Bacterial cystitis is an infection caused by abnormal or excessive growth of bacteria in the bladder. It is often referred to generically as a Urinary Tract Infection, or UTI. It takes on three specific forms but all are the result of the bacteria present in bladder in excessive quantities and usually uncontrolled by the body's natural defence mechanisms.
Asymptomatic bacteriuria is simply the presence of excess bacteria that presents no outward symptoms. It can only be diagnosed by microscopic inspection of a urine sample. In general it is not treated or tested for except in certain situations such as during pregnancy due to potential for causing preterm labour and other possible issues specific to pregnancy. There are bacteria present in the bladder in the vast majority of people so the test is checking for excessive levels as opposed to the mere presence of the bacteria.
Urinary tract infections are the symptomatic result of the excess bacteria. Typically, bacteria are secreted through urination to prevent the build-up to unhealthy levels manifesting in symptoms. If due to scar tissue in the bladder or urethra the bacteria take hold and grow, or if frequently not fully emptying the bladder when urinating, the bacteria multiply and a UTI is likely to result. For people with frequent UTI's there are several treatments and preventative strategies that can be considered. The most common treatment is with antibiotics.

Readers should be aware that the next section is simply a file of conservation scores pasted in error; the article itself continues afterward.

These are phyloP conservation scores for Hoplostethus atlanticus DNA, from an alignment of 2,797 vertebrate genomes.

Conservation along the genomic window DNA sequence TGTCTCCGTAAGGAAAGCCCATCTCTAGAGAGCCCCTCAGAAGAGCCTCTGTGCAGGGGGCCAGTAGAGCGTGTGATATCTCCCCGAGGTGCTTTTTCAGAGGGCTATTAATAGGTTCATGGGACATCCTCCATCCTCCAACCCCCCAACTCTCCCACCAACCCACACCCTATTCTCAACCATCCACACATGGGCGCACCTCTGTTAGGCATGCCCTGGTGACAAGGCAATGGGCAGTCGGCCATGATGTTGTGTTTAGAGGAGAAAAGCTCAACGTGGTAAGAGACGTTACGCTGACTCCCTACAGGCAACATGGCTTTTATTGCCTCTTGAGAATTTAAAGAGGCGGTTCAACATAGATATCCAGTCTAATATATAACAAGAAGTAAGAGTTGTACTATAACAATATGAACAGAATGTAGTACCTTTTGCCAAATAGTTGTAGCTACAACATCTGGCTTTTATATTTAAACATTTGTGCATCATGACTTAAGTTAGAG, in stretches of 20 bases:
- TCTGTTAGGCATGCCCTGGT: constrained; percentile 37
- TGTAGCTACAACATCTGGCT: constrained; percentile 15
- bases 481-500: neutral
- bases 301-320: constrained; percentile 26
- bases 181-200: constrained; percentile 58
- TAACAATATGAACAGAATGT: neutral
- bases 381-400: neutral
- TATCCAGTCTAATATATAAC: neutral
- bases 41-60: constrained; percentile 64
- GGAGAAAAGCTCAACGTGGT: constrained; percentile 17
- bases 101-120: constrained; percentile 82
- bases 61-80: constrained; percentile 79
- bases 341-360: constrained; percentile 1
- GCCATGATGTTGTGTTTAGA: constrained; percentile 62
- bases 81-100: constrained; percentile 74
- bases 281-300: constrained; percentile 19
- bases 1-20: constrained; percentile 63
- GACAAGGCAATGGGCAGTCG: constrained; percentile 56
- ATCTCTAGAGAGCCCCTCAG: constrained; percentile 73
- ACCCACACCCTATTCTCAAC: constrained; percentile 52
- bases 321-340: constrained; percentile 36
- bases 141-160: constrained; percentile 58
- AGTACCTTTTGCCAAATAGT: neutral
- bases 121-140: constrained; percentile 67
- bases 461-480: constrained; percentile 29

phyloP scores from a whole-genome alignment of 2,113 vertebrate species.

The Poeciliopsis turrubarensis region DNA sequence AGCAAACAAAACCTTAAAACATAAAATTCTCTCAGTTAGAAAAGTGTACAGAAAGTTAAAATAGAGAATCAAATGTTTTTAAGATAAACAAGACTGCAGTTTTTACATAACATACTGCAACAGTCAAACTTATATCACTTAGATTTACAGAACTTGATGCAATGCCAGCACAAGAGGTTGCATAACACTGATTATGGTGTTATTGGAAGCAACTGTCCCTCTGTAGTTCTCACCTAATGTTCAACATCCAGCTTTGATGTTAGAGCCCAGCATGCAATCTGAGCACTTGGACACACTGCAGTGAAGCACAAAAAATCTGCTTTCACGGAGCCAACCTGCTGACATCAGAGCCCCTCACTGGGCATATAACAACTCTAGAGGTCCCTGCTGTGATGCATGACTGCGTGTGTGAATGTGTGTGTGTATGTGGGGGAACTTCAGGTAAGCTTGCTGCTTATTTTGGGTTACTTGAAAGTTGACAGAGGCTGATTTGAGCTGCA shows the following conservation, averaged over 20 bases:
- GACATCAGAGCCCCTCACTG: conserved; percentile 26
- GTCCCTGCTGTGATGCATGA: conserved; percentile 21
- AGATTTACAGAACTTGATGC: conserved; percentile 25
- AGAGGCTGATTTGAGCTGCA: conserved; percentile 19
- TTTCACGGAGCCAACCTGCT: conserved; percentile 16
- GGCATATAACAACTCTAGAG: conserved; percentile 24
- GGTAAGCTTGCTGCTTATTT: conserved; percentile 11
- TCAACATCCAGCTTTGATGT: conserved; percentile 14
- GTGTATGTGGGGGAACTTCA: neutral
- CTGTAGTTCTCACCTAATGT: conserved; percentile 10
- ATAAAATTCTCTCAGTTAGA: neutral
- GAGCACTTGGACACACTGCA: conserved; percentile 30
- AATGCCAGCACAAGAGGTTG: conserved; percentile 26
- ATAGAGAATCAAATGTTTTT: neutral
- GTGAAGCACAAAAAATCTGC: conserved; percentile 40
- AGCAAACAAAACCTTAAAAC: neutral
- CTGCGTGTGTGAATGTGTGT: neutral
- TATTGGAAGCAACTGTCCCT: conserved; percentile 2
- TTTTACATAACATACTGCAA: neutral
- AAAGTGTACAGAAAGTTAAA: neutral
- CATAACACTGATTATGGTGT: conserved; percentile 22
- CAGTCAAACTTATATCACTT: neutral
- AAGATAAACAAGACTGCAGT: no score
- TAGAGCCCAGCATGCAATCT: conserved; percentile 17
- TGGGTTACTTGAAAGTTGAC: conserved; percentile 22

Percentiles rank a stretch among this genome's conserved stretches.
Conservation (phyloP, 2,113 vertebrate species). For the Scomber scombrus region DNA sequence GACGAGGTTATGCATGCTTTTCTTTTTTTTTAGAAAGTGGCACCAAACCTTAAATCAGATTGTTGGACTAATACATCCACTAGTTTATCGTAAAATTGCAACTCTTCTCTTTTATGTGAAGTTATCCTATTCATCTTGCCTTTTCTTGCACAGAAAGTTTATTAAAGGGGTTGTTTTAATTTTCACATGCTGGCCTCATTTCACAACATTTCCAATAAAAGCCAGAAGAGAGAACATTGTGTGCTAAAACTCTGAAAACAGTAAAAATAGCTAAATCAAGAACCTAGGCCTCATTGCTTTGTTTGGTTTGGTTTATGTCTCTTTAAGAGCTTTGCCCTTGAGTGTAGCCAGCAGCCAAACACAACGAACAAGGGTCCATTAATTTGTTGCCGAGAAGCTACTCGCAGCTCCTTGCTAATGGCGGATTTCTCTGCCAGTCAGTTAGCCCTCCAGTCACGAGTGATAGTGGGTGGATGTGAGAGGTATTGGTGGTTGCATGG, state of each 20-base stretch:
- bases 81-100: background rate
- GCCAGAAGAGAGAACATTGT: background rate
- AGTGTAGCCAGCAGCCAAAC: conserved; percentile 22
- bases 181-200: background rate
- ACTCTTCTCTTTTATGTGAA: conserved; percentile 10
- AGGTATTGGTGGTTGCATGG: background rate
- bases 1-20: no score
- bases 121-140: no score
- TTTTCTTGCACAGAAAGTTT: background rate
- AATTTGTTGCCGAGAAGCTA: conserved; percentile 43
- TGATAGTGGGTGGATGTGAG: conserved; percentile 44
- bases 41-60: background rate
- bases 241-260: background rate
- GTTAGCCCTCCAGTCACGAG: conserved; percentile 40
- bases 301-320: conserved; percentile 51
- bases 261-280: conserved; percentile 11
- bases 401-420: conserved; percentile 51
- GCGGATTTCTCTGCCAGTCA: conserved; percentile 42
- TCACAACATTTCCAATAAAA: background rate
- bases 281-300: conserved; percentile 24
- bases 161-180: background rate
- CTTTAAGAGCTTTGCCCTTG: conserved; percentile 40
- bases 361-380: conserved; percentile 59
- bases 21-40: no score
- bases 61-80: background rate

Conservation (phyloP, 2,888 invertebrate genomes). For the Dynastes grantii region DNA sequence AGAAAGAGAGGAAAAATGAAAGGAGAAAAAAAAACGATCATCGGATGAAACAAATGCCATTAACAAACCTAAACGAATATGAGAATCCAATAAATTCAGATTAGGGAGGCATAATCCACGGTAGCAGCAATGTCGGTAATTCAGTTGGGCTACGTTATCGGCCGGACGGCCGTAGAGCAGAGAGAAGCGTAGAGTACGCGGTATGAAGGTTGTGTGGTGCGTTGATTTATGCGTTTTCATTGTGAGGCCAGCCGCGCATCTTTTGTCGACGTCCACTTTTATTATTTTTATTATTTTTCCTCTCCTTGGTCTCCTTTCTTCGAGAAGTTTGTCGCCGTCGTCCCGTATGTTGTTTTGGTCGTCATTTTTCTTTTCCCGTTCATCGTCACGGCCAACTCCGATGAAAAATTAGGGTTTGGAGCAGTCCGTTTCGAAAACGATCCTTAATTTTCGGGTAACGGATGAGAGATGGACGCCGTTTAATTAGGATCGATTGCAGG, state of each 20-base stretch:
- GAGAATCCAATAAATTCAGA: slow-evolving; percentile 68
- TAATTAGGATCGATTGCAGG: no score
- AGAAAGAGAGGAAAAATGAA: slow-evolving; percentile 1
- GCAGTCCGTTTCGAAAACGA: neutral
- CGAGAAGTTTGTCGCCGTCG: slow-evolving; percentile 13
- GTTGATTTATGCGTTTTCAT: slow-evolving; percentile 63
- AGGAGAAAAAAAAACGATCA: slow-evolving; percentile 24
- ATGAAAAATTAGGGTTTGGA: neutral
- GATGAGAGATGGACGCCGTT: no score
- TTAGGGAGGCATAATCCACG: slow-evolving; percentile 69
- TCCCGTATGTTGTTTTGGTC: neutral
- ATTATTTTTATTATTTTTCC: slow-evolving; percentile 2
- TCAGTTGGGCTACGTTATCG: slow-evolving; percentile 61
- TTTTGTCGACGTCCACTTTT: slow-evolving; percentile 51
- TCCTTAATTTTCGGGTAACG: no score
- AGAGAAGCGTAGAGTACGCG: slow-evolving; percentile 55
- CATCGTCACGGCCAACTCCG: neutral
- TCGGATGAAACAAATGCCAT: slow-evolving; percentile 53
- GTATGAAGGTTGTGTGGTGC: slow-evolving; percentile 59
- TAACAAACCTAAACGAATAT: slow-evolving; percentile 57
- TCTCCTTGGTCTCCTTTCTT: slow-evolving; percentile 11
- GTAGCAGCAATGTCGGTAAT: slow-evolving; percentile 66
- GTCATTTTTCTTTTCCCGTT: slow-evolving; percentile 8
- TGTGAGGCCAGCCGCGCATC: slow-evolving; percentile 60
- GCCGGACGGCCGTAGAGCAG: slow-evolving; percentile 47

Acute bacterial cystitis is the sudden and rapid onset of a UTI with more pronounced symptoms. Common symptoms of UTI's are burning or itching, particularly during or immediately following urination, frequent urge to urinate though little urine is secreted and mild pain in the lower abdomen. When these symptoms are very sudden in appearance and include other more pronounced symptoms such as fever, chills, flank pain (pain to one side of body just below the rib cage), nausea and vomiting it is typically defined as acute and requires prompt medical treatment.
Bacterial cystitis is far more common in women than in men. It occurs when bacteria are able to travel up the urethra to settle in the bladder. Because women have a much shorter urethra then men it is easier for this to occur in women. In addition the most common bacterial cause is bacteria from the lower intestine and feces. Do to the proximity of the anus to the urethra in women it simply occurs more often.
For women with a propensity for UTI's, there a practical preventative measures that can be done to prevent the occurrence and limit the duration and severity. When used as a
preventative they are done by themselves. When used to limit duration and severity they are typically done in addition to any other Physician's Instructions and a course of antibiotic treatment.